St Andrew Lutheran Church
420 Center Point Rd NE
Cedar Rapids, IA 52402
(319) 393-4021
July 19, 2015
"The Lord is My Shepherd, I Shall Not Want"
   The worship theme for this week includes references to an occupation and a way of life about which most of us know virtually nothing.  It's sometimes referred to as "Good Shepherd Sunday," as the lessons and music refer to the people of God as sheep and God (and later, Jesus) as their shepherd. 

   Our first lesson is from Jeremiah, and God sternly rebukes the shepherds who attack, destroy and scatter the sheep of his pasture.  In ancient texts, kings often called themselves shepherds, as those who led and protected their flocks of people.  God's care and protection for his flock is stated clearly and without qualification.

   Psalm 23 is filled with the imagery of God's never-ending love and the joy of being in his presence.  The psalmist expresses gratitude to God on a very personal, individual level, using beautiful descriptions of the peace God's love and care bring to him.

   The Gospel of Mark introduces the story of the feeding of the five thousand with another picture.  A great crowd had gathered, wishing to hear Jesus speak, and Mark tells us that he had compassion for them, because they were like sheep without a shepherd.

   Writers and speakers who are trying to communicate with their audiences are usually most effective when they use expressions and descriptions with which people are familiar.  Of course, that means the speakers need to be comfortable with their terminology as well.

   References to sheep and shepherds throughout both the Old and New Testaments are perfectly understandable to the people of the era and the region.  We urban, 21st century, North Americans need to stretch our imaginations a little, taking a trip back in time a couple of thousand years.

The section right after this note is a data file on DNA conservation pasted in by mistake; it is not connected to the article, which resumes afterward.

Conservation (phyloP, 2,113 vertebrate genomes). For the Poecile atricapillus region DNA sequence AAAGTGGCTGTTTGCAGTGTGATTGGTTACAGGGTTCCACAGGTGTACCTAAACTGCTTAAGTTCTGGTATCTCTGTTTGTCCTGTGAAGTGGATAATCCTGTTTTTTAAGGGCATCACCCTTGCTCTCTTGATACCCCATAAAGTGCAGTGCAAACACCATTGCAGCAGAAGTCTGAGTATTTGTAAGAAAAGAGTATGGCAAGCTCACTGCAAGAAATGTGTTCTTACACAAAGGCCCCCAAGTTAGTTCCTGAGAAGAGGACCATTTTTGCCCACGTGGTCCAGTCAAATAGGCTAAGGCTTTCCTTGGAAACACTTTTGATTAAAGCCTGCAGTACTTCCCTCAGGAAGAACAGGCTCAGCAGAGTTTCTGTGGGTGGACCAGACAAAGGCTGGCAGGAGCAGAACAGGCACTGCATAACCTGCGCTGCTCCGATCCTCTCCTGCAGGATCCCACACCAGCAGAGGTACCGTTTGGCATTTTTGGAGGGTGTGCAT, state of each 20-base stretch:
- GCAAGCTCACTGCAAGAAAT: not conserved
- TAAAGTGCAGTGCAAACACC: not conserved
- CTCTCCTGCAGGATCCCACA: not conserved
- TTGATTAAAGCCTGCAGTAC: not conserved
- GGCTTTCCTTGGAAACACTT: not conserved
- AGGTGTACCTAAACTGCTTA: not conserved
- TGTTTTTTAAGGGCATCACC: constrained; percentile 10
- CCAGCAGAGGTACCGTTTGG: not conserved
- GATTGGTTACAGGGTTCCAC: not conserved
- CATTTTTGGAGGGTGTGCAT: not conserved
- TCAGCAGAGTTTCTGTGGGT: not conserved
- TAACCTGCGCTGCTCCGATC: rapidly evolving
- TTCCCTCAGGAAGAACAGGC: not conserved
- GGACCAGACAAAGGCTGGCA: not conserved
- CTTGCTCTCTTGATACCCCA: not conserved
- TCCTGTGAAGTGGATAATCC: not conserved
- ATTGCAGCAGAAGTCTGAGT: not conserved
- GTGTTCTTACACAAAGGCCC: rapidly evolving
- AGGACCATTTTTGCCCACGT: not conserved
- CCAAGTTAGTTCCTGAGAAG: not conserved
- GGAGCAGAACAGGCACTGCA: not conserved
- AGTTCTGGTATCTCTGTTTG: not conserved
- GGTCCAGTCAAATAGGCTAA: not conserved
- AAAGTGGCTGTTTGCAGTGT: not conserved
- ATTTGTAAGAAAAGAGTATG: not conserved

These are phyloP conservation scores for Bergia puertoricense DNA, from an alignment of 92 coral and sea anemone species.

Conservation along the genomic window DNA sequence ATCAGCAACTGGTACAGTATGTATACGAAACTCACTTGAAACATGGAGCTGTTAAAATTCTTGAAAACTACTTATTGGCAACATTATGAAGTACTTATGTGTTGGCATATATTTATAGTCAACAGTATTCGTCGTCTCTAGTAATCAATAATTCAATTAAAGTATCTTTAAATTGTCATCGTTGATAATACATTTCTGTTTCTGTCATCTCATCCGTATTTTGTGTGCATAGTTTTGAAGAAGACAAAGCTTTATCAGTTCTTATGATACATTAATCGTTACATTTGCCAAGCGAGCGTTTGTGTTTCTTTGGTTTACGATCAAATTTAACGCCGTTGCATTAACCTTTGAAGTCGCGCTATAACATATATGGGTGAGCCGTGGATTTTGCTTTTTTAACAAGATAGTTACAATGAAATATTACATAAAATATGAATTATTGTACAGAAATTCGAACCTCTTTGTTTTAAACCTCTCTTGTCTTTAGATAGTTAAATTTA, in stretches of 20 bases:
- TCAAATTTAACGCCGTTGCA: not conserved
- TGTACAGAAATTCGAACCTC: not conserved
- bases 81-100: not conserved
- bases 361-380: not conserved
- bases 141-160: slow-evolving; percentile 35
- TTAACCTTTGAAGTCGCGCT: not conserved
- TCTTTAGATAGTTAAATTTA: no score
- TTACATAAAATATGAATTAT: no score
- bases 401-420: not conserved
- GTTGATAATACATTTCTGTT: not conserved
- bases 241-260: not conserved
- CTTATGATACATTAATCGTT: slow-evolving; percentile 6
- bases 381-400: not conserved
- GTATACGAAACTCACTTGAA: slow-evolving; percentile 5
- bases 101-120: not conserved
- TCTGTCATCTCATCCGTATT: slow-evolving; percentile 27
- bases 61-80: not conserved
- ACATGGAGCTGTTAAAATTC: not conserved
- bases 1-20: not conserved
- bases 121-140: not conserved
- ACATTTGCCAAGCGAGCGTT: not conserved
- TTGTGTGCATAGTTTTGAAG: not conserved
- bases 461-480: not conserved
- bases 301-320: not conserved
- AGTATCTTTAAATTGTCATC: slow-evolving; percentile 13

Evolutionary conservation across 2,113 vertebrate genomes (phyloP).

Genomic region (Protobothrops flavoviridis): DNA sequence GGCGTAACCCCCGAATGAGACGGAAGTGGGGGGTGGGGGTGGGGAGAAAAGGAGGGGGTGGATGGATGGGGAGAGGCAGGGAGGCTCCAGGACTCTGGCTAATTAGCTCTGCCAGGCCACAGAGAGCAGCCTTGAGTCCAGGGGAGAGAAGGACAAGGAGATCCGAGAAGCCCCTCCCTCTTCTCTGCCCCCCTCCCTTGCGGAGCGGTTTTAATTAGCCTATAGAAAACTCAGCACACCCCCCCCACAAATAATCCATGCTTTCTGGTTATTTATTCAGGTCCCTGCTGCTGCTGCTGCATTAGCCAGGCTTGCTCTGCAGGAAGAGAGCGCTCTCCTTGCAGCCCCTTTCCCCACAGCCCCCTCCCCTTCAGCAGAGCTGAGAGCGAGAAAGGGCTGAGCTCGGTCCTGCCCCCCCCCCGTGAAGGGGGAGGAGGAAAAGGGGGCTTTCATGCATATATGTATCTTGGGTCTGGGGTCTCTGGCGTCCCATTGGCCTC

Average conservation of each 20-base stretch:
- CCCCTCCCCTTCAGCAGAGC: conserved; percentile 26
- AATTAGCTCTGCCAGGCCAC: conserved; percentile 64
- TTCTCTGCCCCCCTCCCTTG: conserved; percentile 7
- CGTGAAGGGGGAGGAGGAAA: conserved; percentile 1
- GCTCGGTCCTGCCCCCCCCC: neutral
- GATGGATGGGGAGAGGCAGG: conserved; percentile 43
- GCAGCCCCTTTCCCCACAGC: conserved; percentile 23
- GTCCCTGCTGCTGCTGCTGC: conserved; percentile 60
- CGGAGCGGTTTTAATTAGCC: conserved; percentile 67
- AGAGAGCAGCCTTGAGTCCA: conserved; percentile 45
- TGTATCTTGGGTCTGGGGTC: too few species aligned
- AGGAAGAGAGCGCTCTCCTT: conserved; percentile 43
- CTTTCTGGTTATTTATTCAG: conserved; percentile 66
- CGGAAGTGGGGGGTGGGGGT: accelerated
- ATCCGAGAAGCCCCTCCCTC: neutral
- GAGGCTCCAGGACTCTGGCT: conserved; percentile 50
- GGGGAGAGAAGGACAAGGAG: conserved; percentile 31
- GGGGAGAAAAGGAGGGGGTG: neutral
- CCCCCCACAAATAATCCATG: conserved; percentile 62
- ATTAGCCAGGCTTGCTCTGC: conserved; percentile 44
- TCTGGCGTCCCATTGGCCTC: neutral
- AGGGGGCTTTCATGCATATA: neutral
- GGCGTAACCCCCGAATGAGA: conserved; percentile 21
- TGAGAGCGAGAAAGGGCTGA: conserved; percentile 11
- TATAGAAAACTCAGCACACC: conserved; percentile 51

Shepherding was hard, dirty, lonely work, and keeping track of a flock over a large area of grazing land was certainly a challenge.  The responsibility for a flock was significant, and the shepherds worked all day, every day.  And yet the shepherds were devoted to these often irritating, frustrating animals, who don't seem to learn not to wander off, not to slip down an embankment, and not to panic and scatter when they feel threatened.

   The more we consider these descriptions and expressions, the more obvious it becomes for us as individuals and as groups  today.  We so desperately need a shepherd to watch over our flock, to rescue us from our own dumb mistakes, and to bring us back to safety.  Jesus assures us that we are always cared for, every single one of us, and however lost and confused and turned around we are, our shepherd will not give up, and will keep searching until we are found.

Your friend in Christ,
Mary Rogers


   All are welcome to our Summer Sunday Fellowship Hour at 10:45 a.m. 
   Join us for refreshments and fellowship in the library

Worship Times
Holy Communion
  Saturday 5:30 pm
  Sunday 9:30 am

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